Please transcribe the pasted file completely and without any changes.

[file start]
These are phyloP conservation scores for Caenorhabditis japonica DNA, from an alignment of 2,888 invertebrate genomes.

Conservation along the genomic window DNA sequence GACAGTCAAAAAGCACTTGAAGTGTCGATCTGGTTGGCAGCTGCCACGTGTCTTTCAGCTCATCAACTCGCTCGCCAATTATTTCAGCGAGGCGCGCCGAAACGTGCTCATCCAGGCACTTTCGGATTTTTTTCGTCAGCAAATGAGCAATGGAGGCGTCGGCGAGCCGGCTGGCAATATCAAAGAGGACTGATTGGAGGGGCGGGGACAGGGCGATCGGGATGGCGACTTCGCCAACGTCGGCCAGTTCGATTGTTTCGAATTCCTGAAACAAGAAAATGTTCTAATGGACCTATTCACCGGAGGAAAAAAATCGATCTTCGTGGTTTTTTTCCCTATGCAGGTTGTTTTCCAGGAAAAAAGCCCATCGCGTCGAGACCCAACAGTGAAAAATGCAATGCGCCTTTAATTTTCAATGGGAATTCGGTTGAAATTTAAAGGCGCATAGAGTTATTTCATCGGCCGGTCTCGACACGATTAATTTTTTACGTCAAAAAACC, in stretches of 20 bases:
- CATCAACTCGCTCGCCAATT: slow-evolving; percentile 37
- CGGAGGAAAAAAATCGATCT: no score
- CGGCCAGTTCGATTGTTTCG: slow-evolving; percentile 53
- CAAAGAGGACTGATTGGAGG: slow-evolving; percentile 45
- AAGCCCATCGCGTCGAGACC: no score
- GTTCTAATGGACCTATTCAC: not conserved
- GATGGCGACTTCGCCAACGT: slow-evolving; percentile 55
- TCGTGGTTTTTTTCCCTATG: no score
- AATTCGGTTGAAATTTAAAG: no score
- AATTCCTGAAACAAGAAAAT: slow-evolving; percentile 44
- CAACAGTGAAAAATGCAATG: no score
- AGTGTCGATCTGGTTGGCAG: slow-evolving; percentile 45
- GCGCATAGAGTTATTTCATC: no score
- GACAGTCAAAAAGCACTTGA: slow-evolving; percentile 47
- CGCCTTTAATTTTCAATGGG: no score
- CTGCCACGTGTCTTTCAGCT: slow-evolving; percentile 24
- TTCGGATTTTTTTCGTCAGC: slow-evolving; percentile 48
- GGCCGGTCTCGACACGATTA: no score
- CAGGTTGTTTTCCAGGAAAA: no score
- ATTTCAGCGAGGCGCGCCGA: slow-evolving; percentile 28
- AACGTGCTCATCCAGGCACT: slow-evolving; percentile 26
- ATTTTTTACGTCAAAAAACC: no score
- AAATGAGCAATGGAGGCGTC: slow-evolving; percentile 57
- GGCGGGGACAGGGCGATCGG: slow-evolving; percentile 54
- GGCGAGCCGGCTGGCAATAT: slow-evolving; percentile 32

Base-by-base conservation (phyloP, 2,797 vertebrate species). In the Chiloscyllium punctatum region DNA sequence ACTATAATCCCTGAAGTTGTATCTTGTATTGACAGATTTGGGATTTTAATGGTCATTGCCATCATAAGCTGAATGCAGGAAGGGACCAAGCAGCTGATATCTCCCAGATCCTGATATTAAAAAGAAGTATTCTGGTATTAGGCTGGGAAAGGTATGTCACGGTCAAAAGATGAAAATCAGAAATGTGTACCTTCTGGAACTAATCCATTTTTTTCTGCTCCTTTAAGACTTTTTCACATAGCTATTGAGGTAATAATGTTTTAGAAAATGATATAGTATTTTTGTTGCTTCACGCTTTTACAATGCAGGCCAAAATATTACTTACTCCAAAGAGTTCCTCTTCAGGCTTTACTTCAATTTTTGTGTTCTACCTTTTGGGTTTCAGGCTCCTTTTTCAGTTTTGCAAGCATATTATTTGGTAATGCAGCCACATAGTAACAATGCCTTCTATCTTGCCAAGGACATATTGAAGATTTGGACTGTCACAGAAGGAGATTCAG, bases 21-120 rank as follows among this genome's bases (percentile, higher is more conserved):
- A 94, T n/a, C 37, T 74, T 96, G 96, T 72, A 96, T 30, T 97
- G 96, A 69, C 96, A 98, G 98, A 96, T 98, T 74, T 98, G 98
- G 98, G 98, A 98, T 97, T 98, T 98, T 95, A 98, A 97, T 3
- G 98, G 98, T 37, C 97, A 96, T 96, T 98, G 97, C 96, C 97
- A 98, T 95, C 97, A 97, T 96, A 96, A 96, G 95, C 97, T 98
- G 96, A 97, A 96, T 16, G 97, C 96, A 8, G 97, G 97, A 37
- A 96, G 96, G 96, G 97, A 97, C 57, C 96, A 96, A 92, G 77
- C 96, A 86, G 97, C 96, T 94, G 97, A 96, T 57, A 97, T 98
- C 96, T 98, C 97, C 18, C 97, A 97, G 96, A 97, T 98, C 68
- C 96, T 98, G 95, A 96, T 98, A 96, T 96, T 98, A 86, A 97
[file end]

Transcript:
These are phyloP conservation scores for Caenorhabditis japonica DNA, from an alignment of 2,888 invertebrate genomes.

Conservation along the genomic window DNA sequence GACAGTCAAAAAGCACTTGAAGTGTCGATCTGGTTGGCAGCTGCCACGTGTCTTTCAGCTCATCAACTCGCTCGCCAATTATTTCAGCGAGGCGCGCCGAAACGTGCTCATCCAGGCACTTTCGGATTTTTTTCGTCAGCAAATGAGCAATGGAGGCGTCGGCGAGCCGGCTGGCAATATCAAAGAGGACTGATTGGAGGGGCGGGGACAGGGCGATCGGGATGGCGACTTCGCCAACGTCGGCCAGTTCGATTGTTTCGAATTCCTGAAACAAGAAAATGTTCTAATGGACCTATTCACCGGAGGAAAAAAATCGATCTTCGTGGTTTTTTTCCCTATGCAGGTTGTTTTCCAGGAAAAAAGCCCATCGCGTCGAGACCCAACAGTGAAAAATGCAATGCGCCTTTAATTTTCAATGGGAATTCGGTTGAAATTTAAAGGCGCATAGAGTTATTTCATCGGCCGGTCTCGACACGATTAATTTTTTACGTCAAAAAACC, in stretches of 20 bases:
- CATCAACTCGCTCGCCAATT: slow-evolving; percentile 37
- CGGAGGAAAAAAATCGATCT: no score
- CGGCCAGTTCGATTGTTTCG: slow-evolving; percentile 53
- CAAAGAGGACTGATTGGAGG: slow-evolving; percentile 45
- AAGCCCATCGCGTCGAGACC: no score
- GTTCTAATGGACCTATTCAC: not conserved
- GATGGCGACTTCGCCAACGT: slow-evolving; percentile 55
- TCGTGGTTTTTTTCCCTATG: no score
- AATTCGGTTGAAATTTAAAG: no score
- AATTCCTGAAACAAGAAAAT: slow-evolving; percentile 44
- CAACAGTGAAAAATGCAATG: no score
- AGTGTCGATCTGGTTGGCAG: slow-evolving; percentile 45
- GCGCATAGAGTTATTTCATC: no score
- GACAGTCAAAAAGCACTTGA: slow-evolving; percentile 47
- CGCCTTTAATTTTCAATGGG: no score
- CTGCCACGTGTCTTTCAGCT: slow-evolving; percentile 24
- TTCGGATTTTTTTCGTCAGC: slow-evolving; percentile 48
- GGCCGGTCTCGACACGATTA: no score
- CAGGTTGTTTTCCAGGAAAA: no score
- ATTTCAGCGAGGCGCGCCGA: slow-evolving; percentile 28
- AACGTGCTCATCCAGGCACT: slow-evolving; percentile 26
- ATTTTTTACGTCAAAAAACC: no score
- AAATGAGCAATGGAGGCGTC: slow-evolving; percentile 57
- GGCGGGGACAGGGCGATCGG: slow-evolving; percentile 54
- GGCGAGCCGGCTGGCAATAT: slow-evolving; percentile 32

Base-by-base conservation (phyloP, 2,797 vertebrate species). In the Chiloscyllium punctatum region DNA sequence ACTATAATCCCTGAAGTTGTATCTTGTATTGACAGATTTGGGATTTTAATGGTCATTGCCATCATAAGCTGAATGCAGGAAGGGACCAAGCAGCTGATATCTCCCAGATCCTGATATTAAAAAGAAGTATTCTGGTATTAGGCTGGGAAAGGTATGTCACGGTCAAAAGATGAAAATCAGAAATGTGTACCTTCTGGAACTAATCCATTTTTTTCTGCTCCTTTAAGACTTTTTCACATAGCTATTGAGGTAATAATGTTTTAGAAAATGATATAGTATTTTTGTTGCTTCACGCTTTTACAATGCAGGCCAAAATATTACTTACTCCAAAGAGTTCCTCTTCAGGCTTTACTTCAATTTTTGTGTTCTACCTTTTGGGTTTCAGGCTCCTTTTTCAGTTTTGCAAGCATATTATTTGGTAATGCAGCCACATAGTAACAATGCCTTCTATCTTGCCAAGGACATATTGAAGATTTGGACTGTCACAGAAGGAGATTCAG, bases 21-120 rank as follows among this genome's bases (percentile, higher is more conserved):
- A 94, T n/a, C 37, T 74, T 96, G 96, T 72, A 96, T 30, T 97
- G 96, A 69, C 96, A 98, G 98, A 96, T 98, T 74, T 98, G 98
- G 98, G 98, A 98, T 97, T 98, T 98, T 95, A 98, A 97, T 3
- G 98, G 98, T 37, C 97, A 96, T 96, T 98, G 97, C 96, C 97
- A 98, T 95, C 97, A 97, T 96, A 96, A 96, G 95, C 97, T 98
- G 96, A 97, A 96, T 16, G 97, C 96, A 8, G 97, G 97, A 37
- A 96, G 96, G 96, G 97, A 97, C 57, C 96, A 96, A 92, G 77
- C 96, A 86, G 97, C 96, T 94, G 97, A 96, T 57, A 97, T 98
- C 96, T 98, C 97, C 18, C 97, A 97, G 96, A 97, T 98, C 68
- C 96, T 98, G 95, A 96, T 98, A 96, T 96, T 98, A 86, A 97